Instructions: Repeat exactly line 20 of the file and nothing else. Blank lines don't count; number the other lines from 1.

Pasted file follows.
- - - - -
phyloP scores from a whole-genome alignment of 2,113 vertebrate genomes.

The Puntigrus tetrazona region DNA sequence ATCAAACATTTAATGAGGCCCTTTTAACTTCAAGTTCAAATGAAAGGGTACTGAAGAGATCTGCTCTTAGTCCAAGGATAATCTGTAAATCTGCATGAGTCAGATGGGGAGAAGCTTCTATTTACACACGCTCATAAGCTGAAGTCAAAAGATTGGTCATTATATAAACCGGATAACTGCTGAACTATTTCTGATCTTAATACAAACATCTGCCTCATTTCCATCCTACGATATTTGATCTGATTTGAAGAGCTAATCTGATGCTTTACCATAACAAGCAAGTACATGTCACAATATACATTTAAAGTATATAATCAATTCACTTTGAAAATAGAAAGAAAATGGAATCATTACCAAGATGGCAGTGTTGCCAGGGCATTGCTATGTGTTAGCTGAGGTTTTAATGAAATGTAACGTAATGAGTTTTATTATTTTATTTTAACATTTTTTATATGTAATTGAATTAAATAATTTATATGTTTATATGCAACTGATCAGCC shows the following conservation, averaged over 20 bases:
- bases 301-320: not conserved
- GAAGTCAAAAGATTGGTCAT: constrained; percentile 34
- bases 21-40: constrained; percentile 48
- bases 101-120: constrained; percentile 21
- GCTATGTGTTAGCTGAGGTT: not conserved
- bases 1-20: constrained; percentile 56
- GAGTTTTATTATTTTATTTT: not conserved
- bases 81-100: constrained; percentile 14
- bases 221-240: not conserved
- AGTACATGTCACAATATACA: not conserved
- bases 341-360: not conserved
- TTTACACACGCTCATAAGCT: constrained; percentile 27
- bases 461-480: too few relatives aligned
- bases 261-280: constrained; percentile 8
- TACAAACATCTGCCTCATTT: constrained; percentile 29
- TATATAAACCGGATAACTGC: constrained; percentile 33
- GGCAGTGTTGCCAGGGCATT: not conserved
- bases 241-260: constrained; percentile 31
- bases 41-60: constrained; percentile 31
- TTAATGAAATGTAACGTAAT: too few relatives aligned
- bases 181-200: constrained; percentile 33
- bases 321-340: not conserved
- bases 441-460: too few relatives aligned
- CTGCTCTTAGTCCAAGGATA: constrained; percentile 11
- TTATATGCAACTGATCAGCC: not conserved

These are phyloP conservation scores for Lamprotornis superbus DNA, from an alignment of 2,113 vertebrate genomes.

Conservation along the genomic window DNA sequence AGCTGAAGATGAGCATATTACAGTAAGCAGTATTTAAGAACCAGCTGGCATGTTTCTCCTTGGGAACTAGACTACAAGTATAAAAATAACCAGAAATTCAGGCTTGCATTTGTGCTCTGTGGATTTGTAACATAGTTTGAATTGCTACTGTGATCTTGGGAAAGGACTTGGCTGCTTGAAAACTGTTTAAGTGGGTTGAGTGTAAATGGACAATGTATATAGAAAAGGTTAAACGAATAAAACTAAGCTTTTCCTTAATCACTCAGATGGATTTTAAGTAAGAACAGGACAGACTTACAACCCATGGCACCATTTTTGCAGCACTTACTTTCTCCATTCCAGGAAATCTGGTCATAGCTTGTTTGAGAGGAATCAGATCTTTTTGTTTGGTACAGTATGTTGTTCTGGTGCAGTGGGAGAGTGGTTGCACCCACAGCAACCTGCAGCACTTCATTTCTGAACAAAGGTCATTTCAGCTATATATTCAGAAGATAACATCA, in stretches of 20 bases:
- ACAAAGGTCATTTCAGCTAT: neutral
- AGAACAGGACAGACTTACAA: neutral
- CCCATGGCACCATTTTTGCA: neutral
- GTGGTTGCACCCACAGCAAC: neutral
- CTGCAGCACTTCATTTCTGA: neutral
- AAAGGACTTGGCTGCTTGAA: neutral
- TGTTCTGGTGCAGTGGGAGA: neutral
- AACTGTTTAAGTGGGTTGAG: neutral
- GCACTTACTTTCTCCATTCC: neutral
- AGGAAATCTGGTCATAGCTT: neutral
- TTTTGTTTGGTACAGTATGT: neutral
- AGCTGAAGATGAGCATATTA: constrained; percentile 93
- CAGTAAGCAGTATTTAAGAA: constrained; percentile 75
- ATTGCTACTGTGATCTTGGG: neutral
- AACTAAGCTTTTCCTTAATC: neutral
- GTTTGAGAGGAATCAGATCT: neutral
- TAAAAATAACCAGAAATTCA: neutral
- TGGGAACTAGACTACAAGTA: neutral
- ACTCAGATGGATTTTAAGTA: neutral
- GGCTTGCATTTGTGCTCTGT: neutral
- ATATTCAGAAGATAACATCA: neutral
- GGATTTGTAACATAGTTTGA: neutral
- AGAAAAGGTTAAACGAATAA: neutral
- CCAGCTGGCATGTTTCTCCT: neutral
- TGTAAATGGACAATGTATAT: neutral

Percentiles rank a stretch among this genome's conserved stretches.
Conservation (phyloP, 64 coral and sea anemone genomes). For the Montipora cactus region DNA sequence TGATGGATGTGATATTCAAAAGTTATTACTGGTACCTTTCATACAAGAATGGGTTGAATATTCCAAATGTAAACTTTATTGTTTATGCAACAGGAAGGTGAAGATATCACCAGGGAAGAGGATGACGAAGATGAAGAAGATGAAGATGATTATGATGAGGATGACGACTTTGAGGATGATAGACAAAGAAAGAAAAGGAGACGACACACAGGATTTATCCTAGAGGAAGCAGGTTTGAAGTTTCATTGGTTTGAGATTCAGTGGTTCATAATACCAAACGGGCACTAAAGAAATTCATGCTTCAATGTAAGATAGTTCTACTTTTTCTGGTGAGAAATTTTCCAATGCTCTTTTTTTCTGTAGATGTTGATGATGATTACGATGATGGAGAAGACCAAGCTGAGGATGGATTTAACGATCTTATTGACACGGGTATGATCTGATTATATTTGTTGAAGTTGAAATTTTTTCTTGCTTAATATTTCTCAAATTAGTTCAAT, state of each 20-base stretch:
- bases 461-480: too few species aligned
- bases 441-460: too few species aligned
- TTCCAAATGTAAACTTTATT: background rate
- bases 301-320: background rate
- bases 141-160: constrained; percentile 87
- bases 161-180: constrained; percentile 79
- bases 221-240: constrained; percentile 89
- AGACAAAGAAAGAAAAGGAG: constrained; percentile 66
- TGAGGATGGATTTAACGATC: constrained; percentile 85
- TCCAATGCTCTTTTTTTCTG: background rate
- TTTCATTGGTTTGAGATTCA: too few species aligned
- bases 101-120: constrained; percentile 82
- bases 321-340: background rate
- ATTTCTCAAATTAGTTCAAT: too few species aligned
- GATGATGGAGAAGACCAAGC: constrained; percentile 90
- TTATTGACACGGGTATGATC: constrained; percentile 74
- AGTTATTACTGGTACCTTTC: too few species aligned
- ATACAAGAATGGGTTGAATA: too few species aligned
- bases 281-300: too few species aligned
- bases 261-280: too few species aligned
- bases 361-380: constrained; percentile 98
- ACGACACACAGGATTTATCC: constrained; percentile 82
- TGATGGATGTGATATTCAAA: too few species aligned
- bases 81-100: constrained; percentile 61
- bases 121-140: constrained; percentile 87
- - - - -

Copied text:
- bases 241-260: constrained; percentile 31